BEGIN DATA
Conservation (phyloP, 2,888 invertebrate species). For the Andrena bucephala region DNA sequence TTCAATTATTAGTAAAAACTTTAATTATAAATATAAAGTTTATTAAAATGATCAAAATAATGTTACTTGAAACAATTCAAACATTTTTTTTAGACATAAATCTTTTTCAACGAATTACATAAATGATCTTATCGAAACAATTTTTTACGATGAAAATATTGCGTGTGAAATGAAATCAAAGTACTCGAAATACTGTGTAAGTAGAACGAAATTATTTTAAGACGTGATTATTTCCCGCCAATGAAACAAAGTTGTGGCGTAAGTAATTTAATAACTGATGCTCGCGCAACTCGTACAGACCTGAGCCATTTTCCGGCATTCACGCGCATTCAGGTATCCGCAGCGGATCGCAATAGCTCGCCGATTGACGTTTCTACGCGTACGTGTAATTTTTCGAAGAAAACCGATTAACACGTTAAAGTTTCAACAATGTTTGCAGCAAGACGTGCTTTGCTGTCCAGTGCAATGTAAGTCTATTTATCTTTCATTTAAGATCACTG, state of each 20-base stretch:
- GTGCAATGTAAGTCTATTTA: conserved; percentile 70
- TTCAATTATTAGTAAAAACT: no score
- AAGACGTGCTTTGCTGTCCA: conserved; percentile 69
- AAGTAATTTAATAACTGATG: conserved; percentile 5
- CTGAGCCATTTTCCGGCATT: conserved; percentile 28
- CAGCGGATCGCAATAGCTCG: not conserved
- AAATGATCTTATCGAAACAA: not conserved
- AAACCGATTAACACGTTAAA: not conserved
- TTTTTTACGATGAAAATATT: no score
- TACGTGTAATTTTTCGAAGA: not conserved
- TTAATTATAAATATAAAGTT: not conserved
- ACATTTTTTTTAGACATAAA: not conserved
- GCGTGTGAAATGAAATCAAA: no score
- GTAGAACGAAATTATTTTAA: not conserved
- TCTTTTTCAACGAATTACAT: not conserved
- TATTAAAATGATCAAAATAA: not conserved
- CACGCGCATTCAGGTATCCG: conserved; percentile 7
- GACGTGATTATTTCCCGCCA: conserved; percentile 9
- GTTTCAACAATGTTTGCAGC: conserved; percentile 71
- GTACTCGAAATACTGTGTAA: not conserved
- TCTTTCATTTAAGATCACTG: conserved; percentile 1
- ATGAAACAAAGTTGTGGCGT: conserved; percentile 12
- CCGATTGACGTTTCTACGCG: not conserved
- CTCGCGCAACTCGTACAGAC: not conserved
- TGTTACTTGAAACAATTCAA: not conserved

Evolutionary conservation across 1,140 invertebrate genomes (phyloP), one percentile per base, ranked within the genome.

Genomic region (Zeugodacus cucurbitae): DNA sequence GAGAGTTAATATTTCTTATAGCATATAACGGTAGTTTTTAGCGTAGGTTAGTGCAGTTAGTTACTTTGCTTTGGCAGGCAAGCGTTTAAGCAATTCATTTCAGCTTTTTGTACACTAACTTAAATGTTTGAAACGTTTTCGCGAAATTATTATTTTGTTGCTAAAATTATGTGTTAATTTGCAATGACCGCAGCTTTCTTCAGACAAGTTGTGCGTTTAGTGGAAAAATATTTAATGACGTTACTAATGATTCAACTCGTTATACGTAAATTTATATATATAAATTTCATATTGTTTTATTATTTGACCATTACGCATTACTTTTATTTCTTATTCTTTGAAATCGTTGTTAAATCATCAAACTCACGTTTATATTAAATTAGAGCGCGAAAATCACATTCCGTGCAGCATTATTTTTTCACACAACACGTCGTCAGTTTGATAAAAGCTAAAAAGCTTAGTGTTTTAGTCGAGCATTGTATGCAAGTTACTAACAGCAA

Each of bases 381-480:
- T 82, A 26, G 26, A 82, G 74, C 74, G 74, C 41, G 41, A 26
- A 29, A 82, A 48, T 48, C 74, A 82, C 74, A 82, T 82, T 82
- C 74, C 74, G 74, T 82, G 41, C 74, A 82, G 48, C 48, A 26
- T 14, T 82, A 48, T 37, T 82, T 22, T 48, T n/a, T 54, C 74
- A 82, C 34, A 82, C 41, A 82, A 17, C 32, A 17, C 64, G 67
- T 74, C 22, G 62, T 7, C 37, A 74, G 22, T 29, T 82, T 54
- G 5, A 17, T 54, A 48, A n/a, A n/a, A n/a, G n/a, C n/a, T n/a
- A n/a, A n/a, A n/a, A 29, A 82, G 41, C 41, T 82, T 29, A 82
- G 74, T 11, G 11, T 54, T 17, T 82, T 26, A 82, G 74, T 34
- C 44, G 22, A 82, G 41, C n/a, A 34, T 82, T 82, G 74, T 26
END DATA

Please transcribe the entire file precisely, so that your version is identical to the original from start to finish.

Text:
Conservation (phyloP, 2,888 invertebrate species). For the Andrena bucephala region DNA sequence TTCAATTATTAGTAAAAACTTTAATTATAAATATAAAGTTTATTAAAATGATCAAAATAATGTTACTTGAAACAATTCAAACATTTTTTTTAGACATAAATCTTTTTCAACGAATTACATAAATGATCTTATCGAAACAATTTTTTACGATGAAAATATTGCGTGTGAAATGAAATCAAAGTACTCGAAATACTGTGTAAGTAGAACGAAATTATTTTAAGACGTGATTATTTCCCGCCAATGAAACAAAGTTGTGGCGTAAGTAATTTAATAACTGATGCTCGCGCAACTCGTACAGACCTGAGCCATTTTCCGGCATTCACGCGCATTCAGGTATCCGCAGCGGATCGCAATAGCTCGCCGATTGACGTTTCTACGCGTACGTGTAATTTTTCGAAGAAAACCGATTAACACGTTAAAGTTTCAACAATGTTTGCAGCAAGACGTGCTTTGCTGTCCAGTGCAATGTAAGTCTATTTATCTTTCATTTAAGATCACTG, state of each 20-base stretch:
- GTGCAATGTAAGTCTATTTA: conserved; percentile 70
- TTCAATTATTAGTAAAAACT: no score
- AAGACGTGCTTTGCTGTCCA: conserved; percentile 69
- AAGTAATTTAATAACTGATG: conserved; percentile 5
- CTGAGCCATTTTCCGGCATT: conserved; percentile 28
- CAGCGGATCGCAATAGCTCG: not conserved
- AAATGATCTTATCGAAACAA: not conserved
- AAACCGATTAACACGTTAAA: not conserved
- TTTTTTACGATGAAAATATT: no score
- TACGTGTAATTTTTCGAAGA: not conserved
- TTAATTATAAATATAAAGTT: not conserved
- ACATTTTTTTTAGACATAAA: not conserved
- GCGTGTGAAATGAAATCAAA: no score
- GTAGAACGAAATTATTTTAA: not conserved
- TCTTTTTCAACGAATTACAT: not conserved
- TATTAAAATGATCAAAATAA: not conserved
- CACGCGCATTCAGGTATCCG: conserved; percentile 7
- GACGTGATTATTTCCCGCCA: conserved; percentile 9
- GTTTCAACAATGTTTGCAGC: conserved; percentile 71
- GTACTCGAAATACTGTGTAA: not conserved
- TCTTTCATTTAAGATCACTG: conserved; percentile 1
- ATGAAACAAAGTTGTGGCGT: conserved; percentile 12
- CCGATTGACGTTTCTACGCG: not conserved
- CTCGCGCAACTCGTACAGAC: not conserved
- TGTTACTTGAAACAATTCAA: not conserved

Evolutionary conservation across 1,140 invertebrate genomes (phyloP), one percentile per base, ranked within the genome.

Genomic region (Zeugodacus cucurbitae): DNA sequence GAGAGTTAATATTTCTTATAGCATATAACGGTAGTTTTTAGCGTAGGTTAGTGCAGTTAGTTACTTTGCTTTGGCAGGCAAGCGTTTAAGCAATTCATTTCAGCTTTTTGTACACTAACTTAAATGTTTGAAACGTTTTCGCGAAATTATTATTTTGTTGCTAAAATTATGTGTTAATTTGCAATGACCGCAGCTTTCTTCAGACAAGTTGTGCGTTTAGTGGAAAAATATTTAATGACGTTACTAATGATTCAACTCGTTATACGTAAATTTATATATATAAATTTCATATTGTTTTATTATTTGACCATTACGCATTACTTTTATTTCTTATTCTTTGAAATCGTTGTTAAATCATCAAACTCACGTTTATATTAAATTAGAGCGCGAAAATCACATTCCGTGCAGCATTATTTTTTCACACAACACGTCGTCAGTTTGATAAAAGCTAAAAAGCTTAGTGTTTTAGTCGAGCATTGTATGCAAGTTACTAACAGCAA

Each of bases 381-480:
- T 82, A 26, G 26, A 82, G 74, C 74, G 74, C 41, G 41, A 26
- A 29, A 82, A 48, T 48, C 74, A 82, C 74, A 82, T 82, T 82
- C 74, C 74, G 74, T 82, G 41, C 74, A 82, G 48, C 48, A 26
- T 14, T 82, A 48, T 37, T 82, T 22, T 48, T n/a, T 54, C 74
- A 82, C 34, A 82, C 41, A 82, A 17, C 32, A 17, C 64, G 67
- T 74, C 22, G 62, T 7, C 37, A 74, G 22, T 29, T 82, T 54
- G 5, A 17, T 54, A 48, A n/a, A n/a, A n/a, G n/a, C n/a, T n/a
- A n/a, A n/a, A n/a, A 29, A 82, G 41, C 41, T 82, T 29, A 82
- G 74, T 11, G 11, T 54, T 17, T 82, T 26, A 82, G 74, T 34
- C 44, G 22, A 82, G 41, C n/a, A 34, T 82, T 82, G 74, T 26